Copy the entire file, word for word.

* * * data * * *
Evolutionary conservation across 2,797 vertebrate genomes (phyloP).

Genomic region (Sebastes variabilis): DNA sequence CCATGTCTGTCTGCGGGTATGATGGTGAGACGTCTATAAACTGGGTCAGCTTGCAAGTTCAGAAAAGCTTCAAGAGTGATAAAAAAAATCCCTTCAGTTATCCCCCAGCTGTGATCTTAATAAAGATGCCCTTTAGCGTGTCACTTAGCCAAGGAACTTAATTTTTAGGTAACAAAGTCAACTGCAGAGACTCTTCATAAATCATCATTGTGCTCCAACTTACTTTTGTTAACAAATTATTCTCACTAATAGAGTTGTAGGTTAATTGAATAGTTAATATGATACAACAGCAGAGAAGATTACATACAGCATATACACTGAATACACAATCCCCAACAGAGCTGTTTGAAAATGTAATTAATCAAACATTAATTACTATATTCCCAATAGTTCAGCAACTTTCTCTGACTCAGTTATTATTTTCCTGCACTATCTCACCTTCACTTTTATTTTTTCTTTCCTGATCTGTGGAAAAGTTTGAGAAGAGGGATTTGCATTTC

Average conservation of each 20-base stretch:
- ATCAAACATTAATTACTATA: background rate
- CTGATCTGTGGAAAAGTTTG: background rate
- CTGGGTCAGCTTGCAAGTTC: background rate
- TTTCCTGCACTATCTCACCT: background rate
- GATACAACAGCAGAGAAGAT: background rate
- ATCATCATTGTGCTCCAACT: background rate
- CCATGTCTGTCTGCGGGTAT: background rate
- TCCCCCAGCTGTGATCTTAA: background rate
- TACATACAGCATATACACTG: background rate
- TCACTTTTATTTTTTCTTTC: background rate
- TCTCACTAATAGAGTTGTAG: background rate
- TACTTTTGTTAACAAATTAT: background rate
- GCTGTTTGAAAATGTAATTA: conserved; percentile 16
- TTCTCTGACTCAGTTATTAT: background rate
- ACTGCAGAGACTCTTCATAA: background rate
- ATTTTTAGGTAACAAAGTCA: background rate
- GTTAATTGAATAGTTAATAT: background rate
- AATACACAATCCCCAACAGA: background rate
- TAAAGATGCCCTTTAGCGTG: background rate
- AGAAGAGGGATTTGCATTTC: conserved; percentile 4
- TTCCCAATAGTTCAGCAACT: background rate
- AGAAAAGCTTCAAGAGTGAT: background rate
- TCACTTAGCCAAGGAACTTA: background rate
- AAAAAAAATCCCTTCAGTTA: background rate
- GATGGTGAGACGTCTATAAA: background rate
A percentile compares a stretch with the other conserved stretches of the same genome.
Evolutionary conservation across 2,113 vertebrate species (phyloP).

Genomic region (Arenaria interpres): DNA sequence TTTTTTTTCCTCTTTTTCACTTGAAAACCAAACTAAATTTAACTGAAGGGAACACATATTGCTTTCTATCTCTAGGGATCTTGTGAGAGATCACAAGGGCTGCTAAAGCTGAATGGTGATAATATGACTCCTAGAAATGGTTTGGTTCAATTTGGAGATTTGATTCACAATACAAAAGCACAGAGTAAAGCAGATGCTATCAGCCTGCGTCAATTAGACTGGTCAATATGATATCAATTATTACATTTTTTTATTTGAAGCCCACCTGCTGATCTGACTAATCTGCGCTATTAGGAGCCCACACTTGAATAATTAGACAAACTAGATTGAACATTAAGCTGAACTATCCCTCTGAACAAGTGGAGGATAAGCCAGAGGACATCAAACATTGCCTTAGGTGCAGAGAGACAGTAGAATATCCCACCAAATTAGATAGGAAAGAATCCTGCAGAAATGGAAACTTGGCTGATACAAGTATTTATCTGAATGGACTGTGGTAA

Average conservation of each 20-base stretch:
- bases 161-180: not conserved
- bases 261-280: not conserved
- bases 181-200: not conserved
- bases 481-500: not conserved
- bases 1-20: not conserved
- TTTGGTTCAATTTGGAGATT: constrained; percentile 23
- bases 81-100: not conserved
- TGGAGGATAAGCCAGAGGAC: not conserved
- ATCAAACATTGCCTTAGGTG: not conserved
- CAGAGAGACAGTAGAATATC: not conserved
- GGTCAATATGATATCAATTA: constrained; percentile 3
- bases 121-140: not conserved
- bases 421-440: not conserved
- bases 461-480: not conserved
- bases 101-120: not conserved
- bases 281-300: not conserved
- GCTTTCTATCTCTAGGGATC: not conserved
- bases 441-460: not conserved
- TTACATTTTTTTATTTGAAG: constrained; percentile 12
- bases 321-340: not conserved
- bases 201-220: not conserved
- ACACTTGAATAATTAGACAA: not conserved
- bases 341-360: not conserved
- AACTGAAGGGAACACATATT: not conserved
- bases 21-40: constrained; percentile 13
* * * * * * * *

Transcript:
Evolutionary conservation across 2,797 vertebrate genomes (phyloP).

Genomic region (Sebastes variabilis): DNA sequence CCATGTCTGTCTGCGGGTATGATGGTGAGACGTCTATAAACTGGGTCAGCTTGCAAGTTCAGAAAAGCTTCAAGAGTGATAAAAAAAATCCCTTCAGTTATCCCCCAGCTGTGATCTTAATAAAGATGCCCTTTAGCGTGTCACTTAGCCAAGGAACTTAATTTTTAGGTAACAAAGTCAACTGCAGAGACTCTTCATAAATCATCATTGTGCTCCAACTTACTTTTGTTAACAAATTATTCTCACTAATAGAGTTGTAGGTTAATTGAATAGTTAATATGATACAACAGCAGAGAAGATTACATACAGCATATACACTGAATACACAATCCCCAACAGAGCTGTTTGAAAATGTAATTAATCAAACATTAATTACTATATTCCCAATAGTTCAGCAACTTTCTCTGACTCAGTTATTATTTTCCTGCACTATCTCACCTTCACTTTTATTTTTTCTTTCCTGATCTGTGGAAAAGTTTGAGAAGAGGGATTTGCATTTC

Average conservation of each 20-base stretch:
- ATCAAACATTAATTACTATA: background rate
- CTGATCTGTGGAAAAGTTTG: background rate
- CTGGGTCAGCTTGCAAGTTC: background rate
- TTTCCTGCACTATCTCACCT: background rate
- GATACAACAGCAGAGAAGAT: background rate
- ATCATCATTGTGCTCCAACT: background rate
- CCATGTCTGTCTGCGGGTAT: background rate
- TCCCCCAGCTGTGATCTTAA: background rate
- TACATACAGCATATACACTG: background rate
- TCACTTTTATTTTTTCTTTC: background rate
- TCTCACTAATAGAGTTGTAG: background rate
- TACTTTTGTTAACAAATTAT: background rate
- GCTGTTTGAAAATGTAATTA: conserved; percentile 16
- TTCTCTGACTCAGTTATTAT: background rate
- ACTGCAGAGACTCTTCATAA: background rate
- ATTTTTAGGTAACAAAGTCA: background rate
- GTTAATTGAATAGTTAATAT: background rate
- AATACACAATCCCCAACAGA: background rate
- TAAAGATGCCCTTTAGCGTG: background rate
- AGAAGAGGGATTTGCATTTC: conserved; percentile 4
- TTCCCAATAGTTCAGCAACT: background rate
- AGAAAAGCTTCAAGAGTGAT: background rate
- TCACTTAGCCAAGGAACTTA: background rate
- AAAAAAAATCCCTTCAGTTA: background rate
- GATGGTGAGACGTCTATAAA: background rate
A percentile compares a stretch with the other conserved stretches of the same genome.
Evolutionary conservation across 2,113 vertebrate species (phyloP).

Genomic region (Arenaria interpres): DNA sequence TTTTTTTTCCTCTTTTTCACTTGAAAACCAAACTAAATTTAACTGAAGGGAACACATATTGCTTTCTATCTCTAGGGATCTTGTGAGAGATCACAAGGGCTGCTAAAGCTGAATGGTGATAATATGACTCCTAGAAATGGTTTGGTTCAATTTGGAGATTTGATTCACAATACAAAAGCACAGAGTAAAGCAGATGCTATCAGCCTGCGTCAATTAGACTGGTCAATATGATATCAATTATTACATTTTTTTATTTGAAGCCCACCTGCTGATCTGACTAATCTGCGCTATTAGGAGCCCACACTTGAATAATTAGACAAACTAGATTGAACATTAAGCTGAACTATCCCTCTGAACAAGTGGAGGATAAGCCAGAGGACATCAAACATTGCCTTAGGTGCAGAGAGACAGTAGAATATCCCACCAAATTAGATAGGAAAGAATCCTGCAGAAATGGAAACTTGGCTGATACAAGTATTTATCTGAATGGACTGTGGTAA

Average conservation of each 20-base stretch:
- bases 161-180: not conserved
- bases 261-280: not conserved
- bases 181-200: not conserved
- bases 481-500: not conserved
- bases 1-20: not conserved
- TTTGGTTCAATTTGGAGATT: constrained; percentile 23
- bases 81-100: not conserved
- TGGAGGATAAGCCAGAGGAC: not conserved
- ATCAAACATTGCCTTAGGTG: not conserved
- CAGAGAGACAGTAGAATATC: not conserved
- GGTCAATATGATATCAATTA: constrained; percentile 3
- bases 121-140: not conserved
- bases 421-440: not conserved
- bases 461-480: not conserved
- bases 101-120: not conserved
- bases 281-300: not conserved
- GCTTTCTATCTCTAGGGATC: not conserved
- bases 441-460: not conserved
- TTACATTTTTTTATTTGAAG: constrained; percentile 12
- bases 321-340: not conserved
- bases 201-220: not conserved
- ACACTTGAATAATTAGACAA: not conserved
- bases 341-360: not conserved
- AACTGAAGGGAACACATATT: not conserved
- bases 21-40: constrained; percentile 13